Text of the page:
Mexico's Mandarins: Crafting a Power Elite for the Twenty-First Century

By Roderic Ai Camp | Go to book overview

5
Origins of Socialization
Sources among the Power Elite

From 1970 through 2000, Mexico has witnessed exceptional alterations in social, economic, and political attitudes; it has been perhaps the most dynamic period since the revolutionary decades from 1910 through 1929. It is important, therefore, to explain how that shift came about, what it involved, and what socializing sources were most responsible for crafting fresh attitudes among power elite members.

In the previous two chapters, I examined the networking characteristics of Mexican power elites, arguing that mentors play a crucial role in creating and recruiting power elites and in generating networking ties to each other. The way in which power elites establish friendships, and the means through which they potentially influence the allocation of resources and leadership values through networking, is an essential part of their structure and behavior.

Many of the same sources which are essential to networking among power elites are crucial to the development of their attitudes and ideologies. In other words, sources such as family, career, and education also significantly influence the formation of power elite values. Most circumstantial literature suggests that elites, as a consequence of their shared status, view numerous issues in the same light. Most empirical studies, however, conclude that elites are as diverse in their views as is the general population.1

This book does not argue that Mexican power elites share similar attitudes within each group or across all groups. It does suggest that leadership

____________________
1
For example, Michael Useem, who researched leading American capitalists, concluded that they “were not found to have a political ideology more homogeneous than the remainder of the capitalist class. ” “The Inner Group of the American Capitalist Class, ” Social Problems, 25 (1978), 237.

-97-

Notes for this page

Add a new note
If you are trying to select text to create highlights or citations, remember that you must now click or tap on the first word, and then click or tap on the last word.
One moment ...
Default project is now your active project.
Project items
Notes
Cite this page

Cited page

Style
Citations are available only to our active members.
Buy instant access to cite pages or passages in MLA 8, MLA 7, APA and Chicago citation styles.

(Einhorn, 1992, p. 25)

(Einhorn 25)

(Einhorn 25)

1. Lois J. Einhorn, Abraham Lincoln, the Orator: Penetrating the Lincoln Legend (Westport, CT: Greenwood Press, 1992), 25, http://www.questia.com/read/27419298.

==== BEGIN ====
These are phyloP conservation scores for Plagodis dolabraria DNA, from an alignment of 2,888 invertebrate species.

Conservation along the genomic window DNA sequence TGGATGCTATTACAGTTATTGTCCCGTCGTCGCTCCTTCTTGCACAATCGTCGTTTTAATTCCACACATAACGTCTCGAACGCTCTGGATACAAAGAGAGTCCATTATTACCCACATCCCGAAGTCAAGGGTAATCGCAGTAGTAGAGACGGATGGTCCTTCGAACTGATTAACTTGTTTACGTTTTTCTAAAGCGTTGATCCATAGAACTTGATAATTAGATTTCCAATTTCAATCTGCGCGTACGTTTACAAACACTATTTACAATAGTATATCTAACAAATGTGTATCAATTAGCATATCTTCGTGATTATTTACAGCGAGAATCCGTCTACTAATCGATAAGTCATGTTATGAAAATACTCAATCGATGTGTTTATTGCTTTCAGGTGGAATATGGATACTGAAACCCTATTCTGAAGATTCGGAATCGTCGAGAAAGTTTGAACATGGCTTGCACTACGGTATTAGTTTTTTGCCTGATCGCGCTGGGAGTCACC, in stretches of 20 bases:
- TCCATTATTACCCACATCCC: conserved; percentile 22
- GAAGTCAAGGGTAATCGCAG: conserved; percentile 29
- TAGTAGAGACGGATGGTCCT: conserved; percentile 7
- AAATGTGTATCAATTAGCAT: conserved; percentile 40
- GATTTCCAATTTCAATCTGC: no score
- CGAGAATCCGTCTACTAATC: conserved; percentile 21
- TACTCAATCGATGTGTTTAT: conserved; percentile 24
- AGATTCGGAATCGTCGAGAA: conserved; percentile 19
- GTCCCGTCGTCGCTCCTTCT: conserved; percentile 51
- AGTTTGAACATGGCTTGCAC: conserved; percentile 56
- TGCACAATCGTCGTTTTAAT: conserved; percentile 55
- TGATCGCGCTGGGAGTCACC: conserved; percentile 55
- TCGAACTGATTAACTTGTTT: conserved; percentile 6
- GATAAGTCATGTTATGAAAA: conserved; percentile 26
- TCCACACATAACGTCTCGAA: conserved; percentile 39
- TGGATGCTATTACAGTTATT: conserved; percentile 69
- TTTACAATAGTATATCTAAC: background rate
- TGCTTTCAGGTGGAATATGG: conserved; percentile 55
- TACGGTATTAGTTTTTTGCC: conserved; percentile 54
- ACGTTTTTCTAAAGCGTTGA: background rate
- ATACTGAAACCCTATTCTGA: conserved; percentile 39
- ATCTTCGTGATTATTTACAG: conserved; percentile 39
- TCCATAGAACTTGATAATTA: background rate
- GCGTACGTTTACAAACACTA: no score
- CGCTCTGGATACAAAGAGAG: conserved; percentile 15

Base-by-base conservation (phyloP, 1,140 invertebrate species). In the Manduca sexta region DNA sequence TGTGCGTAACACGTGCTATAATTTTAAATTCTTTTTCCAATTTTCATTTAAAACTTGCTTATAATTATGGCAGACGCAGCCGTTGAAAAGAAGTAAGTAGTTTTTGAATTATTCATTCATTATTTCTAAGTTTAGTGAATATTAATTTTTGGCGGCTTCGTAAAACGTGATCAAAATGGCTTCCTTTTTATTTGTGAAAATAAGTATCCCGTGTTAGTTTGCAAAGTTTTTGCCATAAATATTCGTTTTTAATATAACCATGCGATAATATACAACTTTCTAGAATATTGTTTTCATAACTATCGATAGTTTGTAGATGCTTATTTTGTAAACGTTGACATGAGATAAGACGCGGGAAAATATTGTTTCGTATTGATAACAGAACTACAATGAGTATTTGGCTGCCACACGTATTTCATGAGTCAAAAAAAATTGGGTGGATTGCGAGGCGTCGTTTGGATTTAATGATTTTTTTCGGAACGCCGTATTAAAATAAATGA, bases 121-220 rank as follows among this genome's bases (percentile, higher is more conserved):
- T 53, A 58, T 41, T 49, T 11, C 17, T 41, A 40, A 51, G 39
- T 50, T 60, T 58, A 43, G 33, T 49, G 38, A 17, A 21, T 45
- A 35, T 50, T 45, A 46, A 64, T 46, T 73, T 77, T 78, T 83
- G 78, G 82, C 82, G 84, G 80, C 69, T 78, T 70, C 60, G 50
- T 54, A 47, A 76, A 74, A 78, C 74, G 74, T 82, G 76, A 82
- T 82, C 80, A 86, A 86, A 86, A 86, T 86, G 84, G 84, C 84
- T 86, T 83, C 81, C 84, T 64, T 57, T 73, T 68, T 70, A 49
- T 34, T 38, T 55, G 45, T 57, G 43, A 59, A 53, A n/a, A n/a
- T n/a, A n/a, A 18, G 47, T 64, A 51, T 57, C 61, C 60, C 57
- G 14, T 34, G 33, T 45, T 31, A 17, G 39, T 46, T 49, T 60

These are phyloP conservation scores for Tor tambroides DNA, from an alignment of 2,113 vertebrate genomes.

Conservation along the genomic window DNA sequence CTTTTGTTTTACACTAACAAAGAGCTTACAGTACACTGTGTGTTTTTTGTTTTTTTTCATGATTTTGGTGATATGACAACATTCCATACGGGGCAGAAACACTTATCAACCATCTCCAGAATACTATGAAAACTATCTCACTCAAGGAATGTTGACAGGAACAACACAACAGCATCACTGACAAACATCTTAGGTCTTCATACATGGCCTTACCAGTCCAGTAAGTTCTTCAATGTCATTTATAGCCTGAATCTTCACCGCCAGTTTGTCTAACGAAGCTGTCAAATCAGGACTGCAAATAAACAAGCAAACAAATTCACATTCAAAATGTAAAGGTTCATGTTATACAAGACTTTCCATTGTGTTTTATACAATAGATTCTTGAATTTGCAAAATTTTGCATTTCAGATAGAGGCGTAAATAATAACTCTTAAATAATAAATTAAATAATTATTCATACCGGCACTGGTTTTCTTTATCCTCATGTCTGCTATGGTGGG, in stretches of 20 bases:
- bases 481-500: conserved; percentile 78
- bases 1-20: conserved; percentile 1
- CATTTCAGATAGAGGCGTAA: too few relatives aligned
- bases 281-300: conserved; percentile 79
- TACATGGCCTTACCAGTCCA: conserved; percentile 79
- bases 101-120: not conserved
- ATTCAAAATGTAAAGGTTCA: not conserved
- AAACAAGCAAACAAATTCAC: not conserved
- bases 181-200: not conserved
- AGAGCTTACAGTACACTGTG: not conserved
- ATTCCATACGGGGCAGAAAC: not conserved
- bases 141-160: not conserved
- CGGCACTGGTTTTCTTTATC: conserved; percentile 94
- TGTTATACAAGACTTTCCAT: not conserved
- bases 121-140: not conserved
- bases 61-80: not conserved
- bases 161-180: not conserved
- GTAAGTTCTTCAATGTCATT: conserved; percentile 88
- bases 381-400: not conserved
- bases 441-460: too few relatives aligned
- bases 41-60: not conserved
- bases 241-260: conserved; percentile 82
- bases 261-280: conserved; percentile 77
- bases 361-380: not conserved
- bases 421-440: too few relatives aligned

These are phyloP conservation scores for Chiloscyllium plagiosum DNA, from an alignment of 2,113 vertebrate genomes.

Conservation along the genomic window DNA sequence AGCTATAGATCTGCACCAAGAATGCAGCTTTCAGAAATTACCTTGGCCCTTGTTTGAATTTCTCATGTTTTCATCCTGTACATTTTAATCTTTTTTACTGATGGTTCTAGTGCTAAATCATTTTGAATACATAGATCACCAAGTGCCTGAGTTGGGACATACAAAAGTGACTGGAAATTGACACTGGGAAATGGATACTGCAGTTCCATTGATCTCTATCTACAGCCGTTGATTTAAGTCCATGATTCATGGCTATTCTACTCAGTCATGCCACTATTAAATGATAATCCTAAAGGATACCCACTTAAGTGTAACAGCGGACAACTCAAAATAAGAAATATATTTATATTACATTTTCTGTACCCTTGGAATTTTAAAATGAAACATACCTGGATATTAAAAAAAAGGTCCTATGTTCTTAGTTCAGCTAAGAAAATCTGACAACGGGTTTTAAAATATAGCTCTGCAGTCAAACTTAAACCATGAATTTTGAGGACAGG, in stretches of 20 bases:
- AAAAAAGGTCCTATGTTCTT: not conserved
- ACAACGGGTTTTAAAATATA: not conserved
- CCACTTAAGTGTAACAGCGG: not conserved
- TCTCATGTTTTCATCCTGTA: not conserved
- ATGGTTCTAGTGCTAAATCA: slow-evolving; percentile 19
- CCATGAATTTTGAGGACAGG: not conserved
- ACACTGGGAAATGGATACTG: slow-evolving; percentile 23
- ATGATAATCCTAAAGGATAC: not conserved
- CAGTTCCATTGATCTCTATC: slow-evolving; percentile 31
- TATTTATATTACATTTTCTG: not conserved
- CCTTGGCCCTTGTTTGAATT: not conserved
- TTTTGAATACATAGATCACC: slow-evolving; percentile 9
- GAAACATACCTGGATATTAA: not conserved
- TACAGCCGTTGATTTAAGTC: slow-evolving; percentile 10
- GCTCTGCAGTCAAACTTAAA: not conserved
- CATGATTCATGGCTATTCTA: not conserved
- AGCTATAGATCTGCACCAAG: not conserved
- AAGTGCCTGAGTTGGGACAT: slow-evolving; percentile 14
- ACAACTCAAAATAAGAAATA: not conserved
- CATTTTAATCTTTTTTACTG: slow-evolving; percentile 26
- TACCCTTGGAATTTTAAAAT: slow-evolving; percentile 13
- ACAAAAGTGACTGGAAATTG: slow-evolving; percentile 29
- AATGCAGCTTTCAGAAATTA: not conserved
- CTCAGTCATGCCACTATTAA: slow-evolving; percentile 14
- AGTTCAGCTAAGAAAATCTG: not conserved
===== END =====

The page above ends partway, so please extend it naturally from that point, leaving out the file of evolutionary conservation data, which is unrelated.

Note: primary sources have slightly different requirements for citation. Please see these guidelines for more information.

Cited page

Bookmark this page
Mexico's Mandarins: Crafting a Power Elite for the Twenty-First Century
Table of contents

Table of contents

Settings

Settings

Typeface
Text size Smaller Larger Reset View mode
Search within

Search within this book

Look up

Look up a word

  • Dictionary
  • Thesaurus
Please submit a word or phrase above.
Print this page

Print this page

Why can't I print more than one page at a time?

Help
Full screen
Items saved from this book
  • Bookmarks
  • Highlights & Notes
  • Citations
/ 308

matching results for page

    Questia reader help

    How to highlight and cite specific passages

    1. Click or tap the first word you want to select.
    2. Click or tap the last word you want to select, and you’ll see everything in between get selected.
    3. You’ll then get a menu of options like creating a highlight or a citation from that passage of text.

    OK, got it!

    Cited passage

    Style
    Citations are available only to our active members.
    Buy instant access to cite pages or passages in MLA 8, MLA 7, APA and Chicago citation styles.

    "Portraying himself as an honest, ordinary person helped Lincoln identify with his audiences." (Einhorn, 1992, p. 25).

    "Portraying himself as an honest, ordinary person helped Lincoln identify with his audiences." (Einhorn 25)

    "Portraying himself as an honest, ordinary person helped Lincoln identify with his audiences." (Einhorn 25)

    "Portraying himself as an honest, ordinary person helped Lincoln identify with his audiences."1

    1. Lois J. Einhorn, Abraham Lincoln, the Orator: Penetrating the Lincoln Legend (Westport, CT: Greenwood Press, 1992), 25, http://www.questia.com/read/27419298.

    Cited passage

    Thanks for trying Questia!

    Please continue trying out our research tools, but please note, full functionality is available only to our active members.

    Your work will be lost once you leave this Web page.

    Buy instant access to save your work.

    Already a member? Log in now.

    Search by... Author
    Show... All Results Primary Sources Peer-reviewed

    Oops!

    An unknown error has occurred. Please click the button below to reload the page. If the problem persists, please try again in a little while.